The 2006 MySQL User Conference was this week. As part of his research, Tim O’Reilly asked several Web 2.0-related companies how they use databases. If you haven’t seen the posts on O’Reilly Radar, they’re Web 2.0 and Databases Part 1: Second Life, Database War Stories #2: bloglines and memeorandum, Database War Stories #3: Flickr, Database War Stories #4: NASA World Wind, and Database War Stories #5: craigslist.
There’s a lot for purists to hate, but given the choice between making it work and making it perfect, I’ll choose the former every time, then do my best to refactor toward the latter. (More on database agility next week.)
It’s somewhat draining hearing so many web 2.0 pitches which amount to ‘We’re going to work exactly like the tool you’re used to, but without synchronous server round-trips. Isn’t that great?!?’ No — that’s not great. It reminds of all the boom-startups who thought moving mail-order to the web was revolutionary … it’s just too obvious too really be intriguing.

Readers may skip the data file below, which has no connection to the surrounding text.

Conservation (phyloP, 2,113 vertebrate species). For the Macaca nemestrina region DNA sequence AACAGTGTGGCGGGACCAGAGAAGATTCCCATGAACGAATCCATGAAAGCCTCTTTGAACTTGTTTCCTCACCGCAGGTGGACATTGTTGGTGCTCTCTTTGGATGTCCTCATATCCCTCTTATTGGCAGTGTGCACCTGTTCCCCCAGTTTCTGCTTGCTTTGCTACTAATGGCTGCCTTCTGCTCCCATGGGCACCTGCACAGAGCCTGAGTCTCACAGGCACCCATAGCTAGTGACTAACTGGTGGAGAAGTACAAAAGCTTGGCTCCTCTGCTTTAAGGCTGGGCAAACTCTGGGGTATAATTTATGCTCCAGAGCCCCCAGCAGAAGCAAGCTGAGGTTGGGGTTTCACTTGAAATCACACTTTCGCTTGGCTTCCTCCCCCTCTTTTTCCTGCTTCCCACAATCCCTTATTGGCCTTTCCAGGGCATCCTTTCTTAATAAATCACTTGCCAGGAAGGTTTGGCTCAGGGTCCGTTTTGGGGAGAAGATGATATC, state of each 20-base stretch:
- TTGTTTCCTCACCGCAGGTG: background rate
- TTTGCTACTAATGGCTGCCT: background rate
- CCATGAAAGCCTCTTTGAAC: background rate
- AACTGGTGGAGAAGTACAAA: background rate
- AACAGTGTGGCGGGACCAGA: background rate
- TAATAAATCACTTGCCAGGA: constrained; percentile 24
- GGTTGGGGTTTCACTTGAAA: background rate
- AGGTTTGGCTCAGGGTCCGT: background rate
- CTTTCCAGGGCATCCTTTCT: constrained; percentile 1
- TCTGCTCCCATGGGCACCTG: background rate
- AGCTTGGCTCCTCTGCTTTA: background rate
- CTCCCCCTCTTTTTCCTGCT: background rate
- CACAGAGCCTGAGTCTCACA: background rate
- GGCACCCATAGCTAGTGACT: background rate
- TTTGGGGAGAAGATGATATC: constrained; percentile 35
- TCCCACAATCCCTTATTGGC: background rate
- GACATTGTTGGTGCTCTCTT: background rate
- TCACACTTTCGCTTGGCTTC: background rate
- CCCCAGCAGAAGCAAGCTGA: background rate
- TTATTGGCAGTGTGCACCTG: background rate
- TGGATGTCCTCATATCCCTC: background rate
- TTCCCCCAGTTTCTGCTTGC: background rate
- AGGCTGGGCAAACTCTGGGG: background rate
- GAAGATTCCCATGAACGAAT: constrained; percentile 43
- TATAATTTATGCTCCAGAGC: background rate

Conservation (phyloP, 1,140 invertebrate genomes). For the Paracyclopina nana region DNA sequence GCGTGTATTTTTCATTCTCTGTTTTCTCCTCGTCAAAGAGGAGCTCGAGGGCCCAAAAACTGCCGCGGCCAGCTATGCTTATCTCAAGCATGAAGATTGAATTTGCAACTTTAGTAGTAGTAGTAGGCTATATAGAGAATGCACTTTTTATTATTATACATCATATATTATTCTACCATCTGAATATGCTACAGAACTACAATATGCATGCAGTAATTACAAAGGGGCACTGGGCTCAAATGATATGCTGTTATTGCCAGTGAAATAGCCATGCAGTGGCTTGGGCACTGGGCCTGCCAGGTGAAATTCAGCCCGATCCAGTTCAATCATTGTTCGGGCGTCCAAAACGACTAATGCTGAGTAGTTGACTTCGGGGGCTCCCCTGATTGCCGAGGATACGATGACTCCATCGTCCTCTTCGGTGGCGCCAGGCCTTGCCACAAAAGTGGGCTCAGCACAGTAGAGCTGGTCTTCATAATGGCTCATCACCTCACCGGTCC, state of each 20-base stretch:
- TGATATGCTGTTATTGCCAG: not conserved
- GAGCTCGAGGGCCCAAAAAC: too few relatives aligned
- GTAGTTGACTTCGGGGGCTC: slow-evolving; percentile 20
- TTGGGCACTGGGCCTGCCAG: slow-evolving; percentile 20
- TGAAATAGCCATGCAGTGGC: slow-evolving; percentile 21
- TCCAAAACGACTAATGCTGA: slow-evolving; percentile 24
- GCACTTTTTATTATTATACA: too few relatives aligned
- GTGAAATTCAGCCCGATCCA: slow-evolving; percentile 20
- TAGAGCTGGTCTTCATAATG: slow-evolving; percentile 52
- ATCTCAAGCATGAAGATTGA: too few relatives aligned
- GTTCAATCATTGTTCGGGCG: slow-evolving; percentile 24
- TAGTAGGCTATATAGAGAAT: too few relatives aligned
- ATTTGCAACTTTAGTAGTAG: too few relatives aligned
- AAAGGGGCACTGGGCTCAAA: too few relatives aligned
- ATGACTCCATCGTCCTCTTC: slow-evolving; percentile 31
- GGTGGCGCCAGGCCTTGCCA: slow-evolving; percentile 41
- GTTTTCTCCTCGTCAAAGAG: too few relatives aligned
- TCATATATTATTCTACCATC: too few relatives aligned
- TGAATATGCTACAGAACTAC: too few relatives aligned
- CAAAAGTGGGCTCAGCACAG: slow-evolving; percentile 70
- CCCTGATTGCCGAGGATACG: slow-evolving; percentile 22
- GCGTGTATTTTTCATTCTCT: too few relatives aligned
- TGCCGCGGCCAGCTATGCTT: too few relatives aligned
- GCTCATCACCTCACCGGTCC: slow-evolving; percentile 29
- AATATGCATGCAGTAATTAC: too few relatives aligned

So I didn’t have high hopes when I met a couple of folks working at one of my office-condo neighbors, and found out that their company (Kyube) is doing a web 2.0 CMS called SimplifyCMS. But they demo’d it for me, and I liked it a lot.
One of the recent MySQL enhancements was the INFORMATION_SCHEMA data dictionary, which gives a more coherent view on the DBMS meta-data.
Useful as it is, the information schema is becoming widely used, and many DBAs are learning how to use it as an administration and debugging tool. So useful, in fact, that it would be convenient, from time to time, to export its contents and pass it to a colleague to have a second opinion when a problem arises.
Unfortunately, there is no built-in tool to achieve this result. The standard mysqldump utility will skip the information schema on purpose. Since they are tables that are generated on-the-fly at server start-up, dumping them would not make sense to the normal user. However, the DBA is not a normal user, and such a dump would be highly desirable.
Here is a quick workaround that will produce a dump suitable for transferring the data to a new database.